Strange Justice: The Selling of Clarence Thomas by Jane Mayer and Jill Abramson:
Not surprisingly, Thomas’s staff seemed to be composed of deferential people who could be counted on to agree with him. (Many of these same staff members would testify for him during the hearings.) Among them was his secretary, Diane Holt, whom he brought with him from the Department of Education. Another close aide was his assistant and personal friend J. C. Alvarez, who had also previously worked for Senator Danforth.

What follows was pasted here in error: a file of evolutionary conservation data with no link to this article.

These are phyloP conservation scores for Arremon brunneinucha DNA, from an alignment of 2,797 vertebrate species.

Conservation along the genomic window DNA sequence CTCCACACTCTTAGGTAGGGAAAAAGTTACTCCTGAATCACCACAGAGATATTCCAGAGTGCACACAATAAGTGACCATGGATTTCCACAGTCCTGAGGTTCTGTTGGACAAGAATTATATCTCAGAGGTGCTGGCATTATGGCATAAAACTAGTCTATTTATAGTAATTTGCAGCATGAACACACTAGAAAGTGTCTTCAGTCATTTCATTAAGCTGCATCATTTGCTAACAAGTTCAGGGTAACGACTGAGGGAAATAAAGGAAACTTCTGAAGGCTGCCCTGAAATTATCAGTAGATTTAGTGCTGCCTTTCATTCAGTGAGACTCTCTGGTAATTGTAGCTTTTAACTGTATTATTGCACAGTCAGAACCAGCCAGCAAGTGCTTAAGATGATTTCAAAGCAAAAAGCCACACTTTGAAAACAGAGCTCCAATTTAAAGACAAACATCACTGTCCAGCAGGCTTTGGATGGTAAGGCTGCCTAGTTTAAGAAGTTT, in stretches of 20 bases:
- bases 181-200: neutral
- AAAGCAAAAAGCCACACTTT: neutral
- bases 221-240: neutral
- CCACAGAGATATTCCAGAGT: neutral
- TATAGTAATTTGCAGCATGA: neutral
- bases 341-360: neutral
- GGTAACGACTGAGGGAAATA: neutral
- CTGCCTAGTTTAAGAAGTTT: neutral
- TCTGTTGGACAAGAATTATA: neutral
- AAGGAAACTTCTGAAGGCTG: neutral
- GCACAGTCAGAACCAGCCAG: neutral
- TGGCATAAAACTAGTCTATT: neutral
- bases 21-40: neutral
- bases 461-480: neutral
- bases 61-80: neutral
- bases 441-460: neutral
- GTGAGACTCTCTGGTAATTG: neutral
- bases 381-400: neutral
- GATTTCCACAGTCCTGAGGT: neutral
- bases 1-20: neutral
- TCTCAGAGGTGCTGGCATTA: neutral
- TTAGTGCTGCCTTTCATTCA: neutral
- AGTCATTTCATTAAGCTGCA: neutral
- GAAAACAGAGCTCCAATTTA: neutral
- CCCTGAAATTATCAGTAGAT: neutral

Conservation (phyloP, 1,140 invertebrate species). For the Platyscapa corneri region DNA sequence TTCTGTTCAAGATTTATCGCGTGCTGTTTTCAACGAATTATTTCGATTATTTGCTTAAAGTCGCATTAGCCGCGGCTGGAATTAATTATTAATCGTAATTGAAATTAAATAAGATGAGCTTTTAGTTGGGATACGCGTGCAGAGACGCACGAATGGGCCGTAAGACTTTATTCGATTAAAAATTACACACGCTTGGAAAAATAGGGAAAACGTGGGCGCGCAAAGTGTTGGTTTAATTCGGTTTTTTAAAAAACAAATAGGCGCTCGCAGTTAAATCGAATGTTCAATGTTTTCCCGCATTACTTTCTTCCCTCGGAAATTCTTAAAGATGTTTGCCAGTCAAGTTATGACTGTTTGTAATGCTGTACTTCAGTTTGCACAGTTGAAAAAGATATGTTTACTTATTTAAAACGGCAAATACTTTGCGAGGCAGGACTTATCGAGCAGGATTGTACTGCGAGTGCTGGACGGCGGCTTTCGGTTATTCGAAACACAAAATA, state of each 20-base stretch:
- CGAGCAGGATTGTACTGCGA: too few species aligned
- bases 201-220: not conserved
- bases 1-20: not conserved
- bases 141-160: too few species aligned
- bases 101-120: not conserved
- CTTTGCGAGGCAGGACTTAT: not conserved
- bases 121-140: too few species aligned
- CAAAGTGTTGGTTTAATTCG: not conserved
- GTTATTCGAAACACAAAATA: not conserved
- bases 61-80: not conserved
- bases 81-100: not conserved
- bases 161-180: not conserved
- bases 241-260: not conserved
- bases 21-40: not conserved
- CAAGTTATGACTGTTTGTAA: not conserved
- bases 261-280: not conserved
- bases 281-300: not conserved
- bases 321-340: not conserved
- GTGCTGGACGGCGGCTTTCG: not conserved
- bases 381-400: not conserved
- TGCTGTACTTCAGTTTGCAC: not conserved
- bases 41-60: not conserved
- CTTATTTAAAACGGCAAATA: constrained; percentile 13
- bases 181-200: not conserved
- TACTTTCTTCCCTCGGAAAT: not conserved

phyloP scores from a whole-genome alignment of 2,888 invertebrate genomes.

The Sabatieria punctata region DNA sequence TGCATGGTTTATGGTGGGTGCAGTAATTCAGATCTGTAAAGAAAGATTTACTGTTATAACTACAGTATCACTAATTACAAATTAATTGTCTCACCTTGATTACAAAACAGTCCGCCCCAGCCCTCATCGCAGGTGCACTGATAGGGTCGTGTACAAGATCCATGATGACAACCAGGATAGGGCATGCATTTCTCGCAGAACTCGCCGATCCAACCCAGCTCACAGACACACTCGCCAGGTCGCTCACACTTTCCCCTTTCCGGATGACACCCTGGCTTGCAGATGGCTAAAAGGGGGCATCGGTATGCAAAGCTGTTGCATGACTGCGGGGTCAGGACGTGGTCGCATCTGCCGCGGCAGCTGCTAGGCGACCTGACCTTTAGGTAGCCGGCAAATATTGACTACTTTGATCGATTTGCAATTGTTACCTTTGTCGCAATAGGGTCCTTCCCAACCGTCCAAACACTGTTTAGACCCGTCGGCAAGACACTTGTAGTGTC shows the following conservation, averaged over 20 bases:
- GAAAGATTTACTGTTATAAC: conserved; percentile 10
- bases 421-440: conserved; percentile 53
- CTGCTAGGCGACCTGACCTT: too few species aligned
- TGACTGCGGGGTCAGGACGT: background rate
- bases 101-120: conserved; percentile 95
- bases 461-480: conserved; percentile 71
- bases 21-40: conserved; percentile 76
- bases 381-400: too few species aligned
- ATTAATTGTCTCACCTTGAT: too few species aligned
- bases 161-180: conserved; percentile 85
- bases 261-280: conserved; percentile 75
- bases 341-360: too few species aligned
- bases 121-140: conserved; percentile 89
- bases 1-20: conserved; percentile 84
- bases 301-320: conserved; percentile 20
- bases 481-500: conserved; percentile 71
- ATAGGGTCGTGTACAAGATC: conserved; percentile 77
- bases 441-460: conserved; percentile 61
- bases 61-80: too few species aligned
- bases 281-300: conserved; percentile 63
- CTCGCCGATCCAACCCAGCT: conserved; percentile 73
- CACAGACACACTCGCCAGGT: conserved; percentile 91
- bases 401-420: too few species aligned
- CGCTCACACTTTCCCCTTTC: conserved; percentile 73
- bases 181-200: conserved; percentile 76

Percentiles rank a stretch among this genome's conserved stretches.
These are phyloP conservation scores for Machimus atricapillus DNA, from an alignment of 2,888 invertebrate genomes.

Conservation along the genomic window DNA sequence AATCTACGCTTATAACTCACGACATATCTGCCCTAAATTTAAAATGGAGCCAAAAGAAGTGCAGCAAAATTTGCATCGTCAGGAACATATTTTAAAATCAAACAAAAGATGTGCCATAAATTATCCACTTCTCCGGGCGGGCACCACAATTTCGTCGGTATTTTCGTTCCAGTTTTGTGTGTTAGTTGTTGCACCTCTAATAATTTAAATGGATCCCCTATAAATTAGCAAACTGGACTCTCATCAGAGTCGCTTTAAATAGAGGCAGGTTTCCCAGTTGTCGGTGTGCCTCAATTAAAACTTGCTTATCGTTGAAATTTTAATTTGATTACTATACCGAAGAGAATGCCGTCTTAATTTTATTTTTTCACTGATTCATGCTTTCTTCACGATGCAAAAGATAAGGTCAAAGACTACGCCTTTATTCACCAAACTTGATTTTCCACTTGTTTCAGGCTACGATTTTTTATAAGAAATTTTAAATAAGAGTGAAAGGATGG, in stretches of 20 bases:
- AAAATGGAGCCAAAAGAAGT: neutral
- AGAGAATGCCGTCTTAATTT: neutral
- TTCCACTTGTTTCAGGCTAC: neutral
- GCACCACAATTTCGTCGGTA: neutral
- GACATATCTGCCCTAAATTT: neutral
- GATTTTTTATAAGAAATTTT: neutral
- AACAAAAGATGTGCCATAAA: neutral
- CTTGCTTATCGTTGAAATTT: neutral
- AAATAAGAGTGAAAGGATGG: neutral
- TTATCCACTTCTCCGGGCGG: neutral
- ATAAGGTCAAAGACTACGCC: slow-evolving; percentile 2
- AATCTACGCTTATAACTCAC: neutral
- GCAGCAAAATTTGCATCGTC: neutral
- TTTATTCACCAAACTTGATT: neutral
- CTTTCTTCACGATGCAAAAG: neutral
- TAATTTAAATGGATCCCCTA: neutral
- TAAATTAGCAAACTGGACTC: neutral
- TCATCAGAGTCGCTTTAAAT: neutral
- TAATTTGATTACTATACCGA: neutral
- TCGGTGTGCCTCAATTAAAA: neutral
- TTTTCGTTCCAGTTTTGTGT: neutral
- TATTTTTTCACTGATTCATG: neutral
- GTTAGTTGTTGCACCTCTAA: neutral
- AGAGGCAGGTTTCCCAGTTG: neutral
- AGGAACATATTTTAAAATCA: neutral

An especially loyal member of this group, who called himself Thomas’s “confidential assistant,” was Armstrong Williams, who came to work for Thomas in January 1983. A suave and stylish African-American, Williams was a protégé of the former segregationist Strom Thurmond and had a flair for social networking. Williams caught Thomas’s attention when, as a low-level aide at the Department of Agriculture, he managed to convince Richard Pryor to speak at a Reagan administration event commemorating Dr. Martin Luther King Jr. The bold stroke turned into a publicity coup that helped deflect attention from Reagan’s opposition to making King’s birthday a national holiday.